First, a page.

I'm not sure we're all talking about the same thing... what do you define as Article II courts? A quick Google search tells me that "Article II court" is an uncommon term that occasionally is used to refer to military courts and the United States Court for Berlin. All the other non-article III courts, like the SSA administrative courts, are Article I.
EDIT: Article from the Heritage foundation which is basically the only thing on Article II courts from a reputable source I could find. It doesn't mention SSA judges, but it does say Article II courts are military court martials.
Fair enough, I guess "Article II courts" was a bad term to use.
Call them what you like, the point is they are not Article I or Article III courts. That's why there's a case to "establish an Article I immigration court." The current immigration courts clearly are not Article I courts already, or this case would not exist (and they obviously aren't Article III courts either).
I don't know why they are categorized the way they are, but the only courts considered "Article I courts" are bankruptcy/tax/territory/federal claims courts and military/veterans appeals courts, and the only courts considered "Article III courts" are district, appeals, and supreme courts. Courts that are part of the executive are never referred to as Article I courts or Article III courts by any reputable sources, as far as I know. This is most likely because, as I previously mentioned, they were not set up in the inferior courts clause. They were set up as administrative agencies udner the Necessary and Proper clause.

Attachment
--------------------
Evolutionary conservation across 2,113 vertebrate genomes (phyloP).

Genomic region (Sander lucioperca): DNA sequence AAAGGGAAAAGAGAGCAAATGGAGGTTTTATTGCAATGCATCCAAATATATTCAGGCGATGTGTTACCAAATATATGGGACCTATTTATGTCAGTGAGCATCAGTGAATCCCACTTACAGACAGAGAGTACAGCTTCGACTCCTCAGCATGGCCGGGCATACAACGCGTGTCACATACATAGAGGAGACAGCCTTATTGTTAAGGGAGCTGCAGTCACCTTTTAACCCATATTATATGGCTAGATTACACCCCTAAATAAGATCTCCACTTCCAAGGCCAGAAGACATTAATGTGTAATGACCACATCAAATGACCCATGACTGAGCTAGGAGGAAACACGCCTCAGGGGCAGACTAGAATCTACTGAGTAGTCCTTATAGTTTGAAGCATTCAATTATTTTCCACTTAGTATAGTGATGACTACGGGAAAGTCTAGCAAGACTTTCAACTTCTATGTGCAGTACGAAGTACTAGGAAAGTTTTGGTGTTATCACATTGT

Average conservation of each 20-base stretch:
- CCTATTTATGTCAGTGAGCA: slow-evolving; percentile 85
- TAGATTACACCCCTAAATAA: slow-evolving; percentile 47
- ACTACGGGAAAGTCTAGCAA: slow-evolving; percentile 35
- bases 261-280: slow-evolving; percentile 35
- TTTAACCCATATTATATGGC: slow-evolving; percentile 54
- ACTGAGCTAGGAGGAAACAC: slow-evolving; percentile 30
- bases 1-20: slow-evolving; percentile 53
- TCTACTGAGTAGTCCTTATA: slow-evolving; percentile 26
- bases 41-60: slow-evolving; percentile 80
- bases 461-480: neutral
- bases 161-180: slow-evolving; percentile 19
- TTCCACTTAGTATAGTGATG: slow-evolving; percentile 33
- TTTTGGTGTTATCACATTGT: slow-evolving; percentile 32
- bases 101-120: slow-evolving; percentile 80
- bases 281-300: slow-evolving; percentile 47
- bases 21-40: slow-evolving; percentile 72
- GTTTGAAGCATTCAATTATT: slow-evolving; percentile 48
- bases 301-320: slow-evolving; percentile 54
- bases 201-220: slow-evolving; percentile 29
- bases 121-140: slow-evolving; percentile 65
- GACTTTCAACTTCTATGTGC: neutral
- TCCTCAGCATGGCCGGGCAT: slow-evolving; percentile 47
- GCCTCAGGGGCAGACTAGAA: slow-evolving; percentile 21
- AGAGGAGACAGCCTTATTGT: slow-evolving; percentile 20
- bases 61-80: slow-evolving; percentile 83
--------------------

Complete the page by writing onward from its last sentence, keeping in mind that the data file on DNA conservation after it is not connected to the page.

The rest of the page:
1. Why should we consider article I courts topical and not article II? It seems like you're just basing this on the DOJ definition, which doesn't mention article I/II/III courts at all-it just gives examples.
First of all, I'm not just basing this on the DOJ. I'm basing this on literally every single definition that I've found (besides Findlaw's, which isn't particularly credible). Cornell's specifically says only I and III are included. The others (including the US courts' website one) list out every single federal court out there, including SCOTUS, circuit courts, district courts, tax courts, bankruptcy courts, veteran appeals court, military appeals court, trade courts, and federal claims courts. Not a single one of them mentions immigration courts, ALJs, or military tribunals.
2. Aren't you undermining T on the SAA program by saying article I courts are topical? ALJ is typically considered article I, though I don't know about SSA courts specifically.
You're right, I just found that out yesterday.
ALJs are actually in a special category. They are Article I judges. However, they are still working for the executive branch, not a federal court. In fact, the SSA website indicates in multiple places that they are separate from the federal court system.
EDIT: What exactly does this plan change? There's no such thing as an "SSA court" as far as I can tell. There are ALJs, which are judges, but not really courts as far as I can tell. Then there are various appeals courts within the SSA. Which does the Aff change?
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